You're probably familiar with the necessity of networking in advancing your career. But how well you network often depends on how well you schmooze.
Successful schmoozing isn't glad-handing or insincere sucking up -- although expressing sincere admiration can be an important schmooze tactic. Instead, it's the grease that starts the wheels of networking.
Schmoozing is nothing more than making casual, easygoing conversation with strangers, Networking is the art of the follow-up. When you have the schmoozing down, your networking can be effective.
But starting a casual conversation with a stranger -- especially when that stranger has the power to boost your career -- can be nerve-wracking for even the most outgoing people.
Experts have some recommendations for making business schmoozing natural, enjoyable, and effortless (or at least appear that way):
Find out who in your profession or related profession could be good to know, and learn more about them. A good start is to find out if they have an online presence, such as social and professional networking sites.
If you know they're going to be attending a professional event, find a way to attend. And if you learn that person shares an interest with you, say, a love of a sports team or hobby, that's great knowledge you can use to start a conversation.
2. Go beyond the usual suspects.
Plenty of professionals want to meet the CEO, CIO, or C-whoever-can-help. But often those people are deluged with requests, are harder to approach, and may be too high up to advance your career.
Experts recommend schmoozing administrative assistants. They're the gatekeepers in most businesses and may have valuable information on the inner workings of the organization. But you always want to project professionalism and good etiquette when schmoozing administrative assistants.
3. Schmooze well before you need something.
If you want the other person to set you up with a job or a new business after a two-minute conversation, set your sights lower. You don't want to look desperate.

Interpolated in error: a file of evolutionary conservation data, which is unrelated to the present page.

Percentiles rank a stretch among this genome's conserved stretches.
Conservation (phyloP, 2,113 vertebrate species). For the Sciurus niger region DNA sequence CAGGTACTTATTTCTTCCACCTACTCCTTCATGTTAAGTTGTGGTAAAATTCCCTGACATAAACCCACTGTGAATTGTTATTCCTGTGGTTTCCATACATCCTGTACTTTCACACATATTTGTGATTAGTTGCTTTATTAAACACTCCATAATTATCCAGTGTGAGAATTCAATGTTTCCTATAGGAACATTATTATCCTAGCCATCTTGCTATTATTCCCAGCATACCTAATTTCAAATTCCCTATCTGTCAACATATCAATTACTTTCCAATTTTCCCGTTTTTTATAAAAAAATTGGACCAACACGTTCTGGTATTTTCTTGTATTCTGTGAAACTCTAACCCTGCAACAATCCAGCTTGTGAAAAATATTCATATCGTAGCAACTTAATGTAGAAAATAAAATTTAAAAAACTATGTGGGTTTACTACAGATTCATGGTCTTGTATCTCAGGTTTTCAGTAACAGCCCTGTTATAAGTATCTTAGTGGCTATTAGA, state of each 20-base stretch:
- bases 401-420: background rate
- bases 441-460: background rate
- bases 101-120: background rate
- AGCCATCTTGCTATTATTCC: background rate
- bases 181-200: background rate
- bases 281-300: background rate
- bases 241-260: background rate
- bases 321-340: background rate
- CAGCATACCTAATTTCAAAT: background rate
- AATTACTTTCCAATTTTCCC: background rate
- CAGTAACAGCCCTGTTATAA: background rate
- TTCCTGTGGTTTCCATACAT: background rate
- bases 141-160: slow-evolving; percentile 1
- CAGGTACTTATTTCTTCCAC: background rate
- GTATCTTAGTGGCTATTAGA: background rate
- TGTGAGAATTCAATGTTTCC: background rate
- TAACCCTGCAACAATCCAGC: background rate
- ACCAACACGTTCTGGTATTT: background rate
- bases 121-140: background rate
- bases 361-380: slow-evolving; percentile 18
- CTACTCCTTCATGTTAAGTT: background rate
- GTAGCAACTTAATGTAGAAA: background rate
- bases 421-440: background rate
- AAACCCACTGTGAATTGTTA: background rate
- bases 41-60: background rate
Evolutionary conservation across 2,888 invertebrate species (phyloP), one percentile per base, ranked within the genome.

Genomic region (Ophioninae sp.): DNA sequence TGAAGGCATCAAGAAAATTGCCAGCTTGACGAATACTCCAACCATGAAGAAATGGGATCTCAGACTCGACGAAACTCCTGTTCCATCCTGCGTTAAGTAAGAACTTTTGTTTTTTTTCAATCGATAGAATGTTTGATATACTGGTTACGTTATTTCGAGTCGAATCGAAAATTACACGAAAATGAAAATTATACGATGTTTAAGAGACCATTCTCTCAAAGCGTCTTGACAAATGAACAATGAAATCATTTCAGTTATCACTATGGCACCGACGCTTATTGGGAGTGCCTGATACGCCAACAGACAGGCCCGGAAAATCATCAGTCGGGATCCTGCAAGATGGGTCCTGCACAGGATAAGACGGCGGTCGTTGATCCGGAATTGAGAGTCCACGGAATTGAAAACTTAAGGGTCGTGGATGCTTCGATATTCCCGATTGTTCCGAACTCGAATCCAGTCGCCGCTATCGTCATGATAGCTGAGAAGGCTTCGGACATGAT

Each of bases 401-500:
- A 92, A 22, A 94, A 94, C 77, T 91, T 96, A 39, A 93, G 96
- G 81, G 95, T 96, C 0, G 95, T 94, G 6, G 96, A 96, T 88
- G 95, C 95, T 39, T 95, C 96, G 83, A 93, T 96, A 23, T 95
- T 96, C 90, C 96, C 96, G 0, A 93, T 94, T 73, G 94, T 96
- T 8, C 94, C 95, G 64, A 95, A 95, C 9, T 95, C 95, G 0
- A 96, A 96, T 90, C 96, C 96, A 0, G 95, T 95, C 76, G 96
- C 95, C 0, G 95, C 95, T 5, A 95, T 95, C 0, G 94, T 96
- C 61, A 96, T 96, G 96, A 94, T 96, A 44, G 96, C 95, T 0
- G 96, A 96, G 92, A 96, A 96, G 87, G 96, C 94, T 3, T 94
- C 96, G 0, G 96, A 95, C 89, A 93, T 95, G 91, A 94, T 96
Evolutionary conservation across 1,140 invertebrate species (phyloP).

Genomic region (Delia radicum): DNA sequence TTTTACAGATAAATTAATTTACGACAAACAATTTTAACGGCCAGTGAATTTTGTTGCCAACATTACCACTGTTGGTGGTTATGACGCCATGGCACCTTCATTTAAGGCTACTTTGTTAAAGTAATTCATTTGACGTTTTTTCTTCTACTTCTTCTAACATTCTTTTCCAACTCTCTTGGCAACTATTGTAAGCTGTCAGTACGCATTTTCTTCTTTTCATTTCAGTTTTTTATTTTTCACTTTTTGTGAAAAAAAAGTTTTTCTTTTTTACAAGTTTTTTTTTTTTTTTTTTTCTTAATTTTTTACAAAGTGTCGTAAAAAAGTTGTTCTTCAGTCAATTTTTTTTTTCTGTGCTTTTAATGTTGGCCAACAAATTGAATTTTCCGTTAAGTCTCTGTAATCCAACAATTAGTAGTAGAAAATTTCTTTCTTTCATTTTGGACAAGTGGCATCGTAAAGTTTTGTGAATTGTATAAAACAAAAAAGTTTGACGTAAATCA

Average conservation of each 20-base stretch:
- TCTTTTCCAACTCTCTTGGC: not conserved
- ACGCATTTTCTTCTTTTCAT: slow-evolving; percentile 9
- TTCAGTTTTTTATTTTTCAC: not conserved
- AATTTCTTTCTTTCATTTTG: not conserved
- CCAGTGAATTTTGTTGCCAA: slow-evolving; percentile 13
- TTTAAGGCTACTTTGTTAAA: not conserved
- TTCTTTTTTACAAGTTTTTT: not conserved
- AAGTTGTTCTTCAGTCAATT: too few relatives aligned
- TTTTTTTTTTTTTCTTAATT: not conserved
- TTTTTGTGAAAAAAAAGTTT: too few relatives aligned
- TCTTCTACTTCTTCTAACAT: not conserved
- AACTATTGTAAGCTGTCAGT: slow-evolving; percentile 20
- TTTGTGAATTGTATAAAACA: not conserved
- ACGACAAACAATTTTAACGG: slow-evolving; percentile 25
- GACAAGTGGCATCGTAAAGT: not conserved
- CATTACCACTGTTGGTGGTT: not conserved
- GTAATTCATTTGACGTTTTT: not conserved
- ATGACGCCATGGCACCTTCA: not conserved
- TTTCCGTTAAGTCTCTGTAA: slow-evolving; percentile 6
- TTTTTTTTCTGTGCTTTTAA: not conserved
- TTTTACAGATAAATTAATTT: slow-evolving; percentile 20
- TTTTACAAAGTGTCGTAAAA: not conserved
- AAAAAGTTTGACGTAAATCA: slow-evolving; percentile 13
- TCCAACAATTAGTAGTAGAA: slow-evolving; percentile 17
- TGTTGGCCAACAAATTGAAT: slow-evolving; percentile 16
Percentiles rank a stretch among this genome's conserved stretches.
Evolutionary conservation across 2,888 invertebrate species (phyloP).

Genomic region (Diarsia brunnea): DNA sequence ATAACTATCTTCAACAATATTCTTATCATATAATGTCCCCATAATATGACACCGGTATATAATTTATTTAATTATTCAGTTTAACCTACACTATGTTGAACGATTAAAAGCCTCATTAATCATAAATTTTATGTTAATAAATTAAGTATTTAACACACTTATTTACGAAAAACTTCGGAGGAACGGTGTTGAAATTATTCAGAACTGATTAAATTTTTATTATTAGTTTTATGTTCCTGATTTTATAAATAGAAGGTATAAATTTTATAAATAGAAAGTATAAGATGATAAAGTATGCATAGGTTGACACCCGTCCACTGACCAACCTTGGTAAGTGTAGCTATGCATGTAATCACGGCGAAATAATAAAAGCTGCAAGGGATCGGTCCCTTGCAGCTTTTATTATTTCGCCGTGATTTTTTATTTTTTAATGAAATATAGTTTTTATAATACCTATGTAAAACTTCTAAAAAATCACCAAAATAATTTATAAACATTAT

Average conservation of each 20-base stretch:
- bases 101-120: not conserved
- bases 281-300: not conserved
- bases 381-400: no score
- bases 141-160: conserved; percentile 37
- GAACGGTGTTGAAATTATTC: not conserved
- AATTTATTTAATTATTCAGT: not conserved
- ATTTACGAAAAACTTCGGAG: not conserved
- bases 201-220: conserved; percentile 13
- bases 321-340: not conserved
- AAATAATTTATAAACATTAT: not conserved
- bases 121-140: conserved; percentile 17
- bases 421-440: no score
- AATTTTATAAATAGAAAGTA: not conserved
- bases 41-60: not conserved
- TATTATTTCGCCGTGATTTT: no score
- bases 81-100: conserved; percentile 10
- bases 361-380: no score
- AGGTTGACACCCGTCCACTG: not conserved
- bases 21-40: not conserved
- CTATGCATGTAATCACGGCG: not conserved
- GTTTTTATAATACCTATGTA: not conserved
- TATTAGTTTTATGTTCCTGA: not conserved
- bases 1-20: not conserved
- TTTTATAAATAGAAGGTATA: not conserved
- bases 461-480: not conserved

Schmoozing should be a warm-up, establishing contact and making the person feel comfortable with you long before you ask for something. The time between initial schmooze and asking for what you really want could be up to six months.
4. Prepare a short self-introduction.
Forget the 15-second "elevator speech" you've heard about. In less than nine seconds you should give the benefit of what you do, but not the title. If you say something like "I make sure people have a roof over their heads," it will arouse curiosityand encourage them to ask a question. It's also a good idea to link your self-introduction to the event.
5. Focus on the other person.
Studies show that when you ask people questions about themselves, they come away from the conversation with a more favorable impression of you. Then again, don't play 20 questions. If they aren't interested in engaging at all, have a polite exit strategy and move on. And remember, if you are uncomfortable talking with strangers, your new contact may be just as uncomfortable.
6. Stoke the ego, but don't suck up.
It's a fine line between expressing admiration and being obsequious. If you want to give a compliment, whether it's on someone's shoes or their recently published article, try to be genuine and don't gush. If you're not sure how to use flattery well, practice with a friend who can give you feedback.
Good schmoozing opens the possibility of future contact. If a conversation goes well, ask for a business card. If the other person doesn't want to be contacted, don't take it personally. If they provide their information, send a quick, conversational email two days later to remind them about your conversation.
Then you can ask politely for a small favor. You can say, 'I've been interested in learning more about X, and I would love to hear from you if you have some ideas.' A request like that is not big enough to put them on the defensive.